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Sure-Fire Selling Strategies

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By Nobrowsin Nohow 
 
IF THERE’S ONE THING I’VE LEARNED after three months in the jewelry biz, it’s that you must sell customers what they make perfectly clear they don’t want. If they buy one itsy-bitsy charm, and really believe they’re going to get out the door without an add-on, subtlety or so-called sales techniques will get you nowhere. It’s up to you to force multiple sales. 
 
 
TIP: Do not skimp on your security-guard budget when employing these sure-fire strategies, but do make sure your security cameras are off. 
 
 
PUTPOCKETING Hang a sign on your door that says customers pay for any piece they leave with, and then instruct your staff to slip slow-selling items — expensive dogs — into their pockets as they walk out. Have the security guard — equipped with a metal detector — stop ’em, strip search ’em, and threaten ’em with shoplifting charges, if they don’t hand over their credit cards. If the police do somehow agree to arrest the customer, add on an ankle bracelet to the bill in case of house arrest.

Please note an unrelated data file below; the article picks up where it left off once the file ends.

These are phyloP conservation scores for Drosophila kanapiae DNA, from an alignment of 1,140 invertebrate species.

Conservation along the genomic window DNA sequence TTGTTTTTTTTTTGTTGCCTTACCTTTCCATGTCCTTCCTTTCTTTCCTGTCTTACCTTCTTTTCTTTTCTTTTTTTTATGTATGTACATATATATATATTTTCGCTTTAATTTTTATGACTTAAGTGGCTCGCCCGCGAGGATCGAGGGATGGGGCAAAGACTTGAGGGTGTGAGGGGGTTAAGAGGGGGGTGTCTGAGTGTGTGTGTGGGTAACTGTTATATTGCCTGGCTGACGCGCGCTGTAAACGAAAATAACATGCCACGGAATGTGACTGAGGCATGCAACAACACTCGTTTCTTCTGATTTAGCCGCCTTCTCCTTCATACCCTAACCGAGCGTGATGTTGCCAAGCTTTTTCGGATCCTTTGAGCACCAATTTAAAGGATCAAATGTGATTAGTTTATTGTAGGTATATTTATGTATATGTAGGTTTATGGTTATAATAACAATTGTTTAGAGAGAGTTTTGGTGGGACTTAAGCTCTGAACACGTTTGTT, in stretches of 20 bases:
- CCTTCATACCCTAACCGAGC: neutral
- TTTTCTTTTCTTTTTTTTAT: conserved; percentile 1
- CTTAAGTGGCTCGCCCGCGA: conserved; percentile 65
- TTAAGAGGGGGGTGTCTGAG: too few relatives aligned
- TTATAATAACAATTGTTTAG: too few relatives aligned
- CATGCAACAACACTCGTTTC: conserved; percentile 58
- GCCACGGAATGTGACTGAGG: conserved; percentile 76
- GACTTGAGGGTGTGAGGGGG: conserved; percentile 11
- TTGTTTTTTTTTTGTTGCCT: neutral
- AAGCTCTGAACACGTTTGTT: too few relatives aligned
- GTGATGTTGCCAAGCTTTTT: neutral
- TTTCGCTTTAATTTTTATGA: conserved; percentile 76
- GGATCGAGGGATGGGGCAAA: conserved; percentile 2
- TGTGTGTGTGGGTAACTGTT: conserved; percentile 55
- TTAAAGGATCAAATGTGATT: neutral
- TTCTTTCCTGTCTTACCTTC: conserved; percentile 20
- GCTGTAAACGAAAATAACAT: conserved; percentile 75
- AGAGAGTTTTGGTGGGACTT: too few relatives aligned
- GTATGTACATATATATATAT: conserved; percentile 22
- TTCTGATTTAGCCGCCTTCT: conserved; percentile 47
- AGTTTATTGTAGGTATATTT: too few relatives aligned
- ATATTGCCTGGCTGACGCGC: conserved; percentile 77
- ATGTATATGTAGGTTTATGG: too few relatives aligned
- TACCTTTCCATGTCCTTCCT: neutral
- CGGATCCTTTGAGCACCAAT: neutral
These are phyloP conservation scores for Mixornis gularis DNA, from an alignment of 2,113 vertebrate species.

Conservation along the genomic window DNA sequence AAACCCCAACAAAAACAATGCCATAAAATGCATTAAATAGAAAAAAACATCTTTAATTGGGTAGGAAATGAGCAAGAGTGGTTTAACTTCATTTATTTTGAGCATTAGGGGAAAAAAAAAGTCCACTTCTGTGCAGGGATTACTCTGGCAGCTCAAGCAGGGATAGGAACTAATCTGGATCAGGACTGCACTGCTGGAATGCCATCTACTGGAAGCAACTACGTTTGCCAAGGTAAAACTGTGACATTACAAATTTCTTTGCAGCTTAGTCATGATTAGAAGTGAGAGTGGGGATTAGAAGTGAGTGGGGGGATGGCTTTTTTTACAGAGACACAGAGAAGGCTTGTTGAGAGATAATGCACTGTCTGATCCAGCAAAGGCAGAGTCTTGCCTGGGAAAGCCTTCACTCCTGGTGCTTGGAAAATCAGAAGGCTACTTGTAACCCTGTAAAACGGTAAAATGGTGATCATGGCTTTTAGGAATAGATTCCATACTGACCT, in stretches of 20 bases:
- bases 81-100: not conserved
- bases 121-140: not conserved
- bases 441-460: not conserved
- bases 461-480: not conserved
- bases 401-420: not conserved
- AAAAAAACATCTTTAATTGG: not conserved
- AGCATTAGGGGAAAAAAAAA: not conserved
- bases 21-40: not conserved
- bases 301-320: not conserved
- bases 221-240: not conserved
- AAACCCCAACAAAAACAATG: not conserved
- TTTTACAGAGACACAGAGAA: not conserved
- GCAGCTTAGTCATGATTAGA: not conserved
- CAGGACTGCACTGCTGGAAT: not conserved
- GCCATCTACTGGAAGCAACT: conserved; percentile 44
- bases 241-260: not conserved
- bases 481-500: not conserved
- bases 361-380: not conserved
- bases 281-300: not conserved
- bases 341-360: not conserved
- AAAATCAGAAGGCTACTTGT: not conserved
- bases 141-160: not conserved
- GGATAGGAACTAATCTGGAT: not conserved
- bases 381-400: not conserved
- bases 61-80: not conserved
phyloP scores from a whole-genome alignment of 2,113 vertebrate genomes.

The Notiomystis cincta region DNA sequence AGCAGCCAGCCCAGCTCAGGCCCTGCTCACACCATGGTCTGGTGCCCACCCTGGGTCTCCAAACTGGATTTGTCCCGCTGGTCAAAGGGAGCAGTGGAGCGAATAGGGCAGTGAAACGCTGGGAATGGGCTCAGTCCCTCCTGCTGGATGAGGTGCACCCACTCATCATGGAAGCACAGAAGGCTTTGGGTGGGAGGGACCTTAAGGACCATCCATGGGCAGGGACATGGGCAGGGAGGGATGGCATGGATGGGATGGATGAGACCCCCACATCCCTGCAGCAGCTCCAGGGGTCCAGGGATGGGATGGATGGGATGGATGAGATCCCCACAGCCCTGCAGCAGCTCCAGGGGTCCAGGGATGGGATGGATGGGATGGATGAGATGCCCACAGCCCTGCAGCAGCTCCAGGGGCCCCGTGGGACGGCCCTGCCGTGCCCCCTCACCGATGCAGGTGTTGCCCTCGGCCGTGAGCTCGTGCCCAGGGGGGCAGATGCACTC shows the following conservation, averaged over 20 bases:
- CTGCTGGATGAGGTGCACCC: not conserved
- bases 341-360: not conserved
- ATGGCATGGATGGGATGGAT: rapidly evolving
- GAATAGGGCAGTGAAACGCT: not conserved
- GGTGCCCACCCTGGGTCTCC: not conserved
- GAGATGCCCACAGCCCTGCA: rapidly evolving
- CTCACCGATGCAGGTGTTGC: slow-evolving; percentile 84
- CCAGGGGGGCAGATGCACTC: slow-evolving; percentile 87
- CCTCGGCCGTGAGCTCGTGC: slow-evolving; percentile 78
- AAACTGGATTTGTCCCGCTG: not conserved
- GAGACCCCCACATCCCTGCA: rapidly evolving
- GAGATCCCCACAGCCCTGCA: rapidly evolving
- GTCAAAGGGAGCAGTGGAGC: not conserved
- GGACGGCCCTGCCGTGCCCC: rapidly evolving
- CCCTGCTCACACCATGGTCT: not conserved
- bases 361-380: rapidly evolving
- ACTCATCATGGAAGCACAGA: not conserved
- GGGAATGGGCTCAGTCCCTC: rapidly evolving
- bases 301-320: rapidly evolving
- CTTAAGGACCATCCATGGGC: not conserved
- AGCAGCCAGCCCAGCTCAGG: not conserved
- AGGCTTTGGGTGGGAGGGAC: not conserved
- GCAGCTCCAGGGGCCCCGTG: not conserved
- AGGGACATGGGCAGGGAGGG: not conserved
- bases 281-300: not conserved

RANDOM ENFORCED PIERCINGS Have extensive training meetings on conducting this maneuver, during which any customer in the store can be held down by team members and pierced in a random body part. (What a fun promotion! There’s no better way to foster teamwork!) Arm staff members with piercing guns, handcuffs, rope, stun gun and anatomy books, and bring in a cowboy to demonstrate roping techniques. Be sure to let them know it’s OK to use their imaginations and remove items of clothing that impede progress. 
 
 
HILARIOUS HEALTH SCARE Dress in a white coat. As customers approach, subject them to a piercing stare, feel their pulse, and announce that they are suffering from an underlying ailment of the silent-killer variety, for which they need to be equipped immediately with a Medic-Alert bracelet studded with a 4-carat D flawless diamond. If they resist, throw them into the vault, and say they will be quarantined for their own safety until they buy what you’re selling.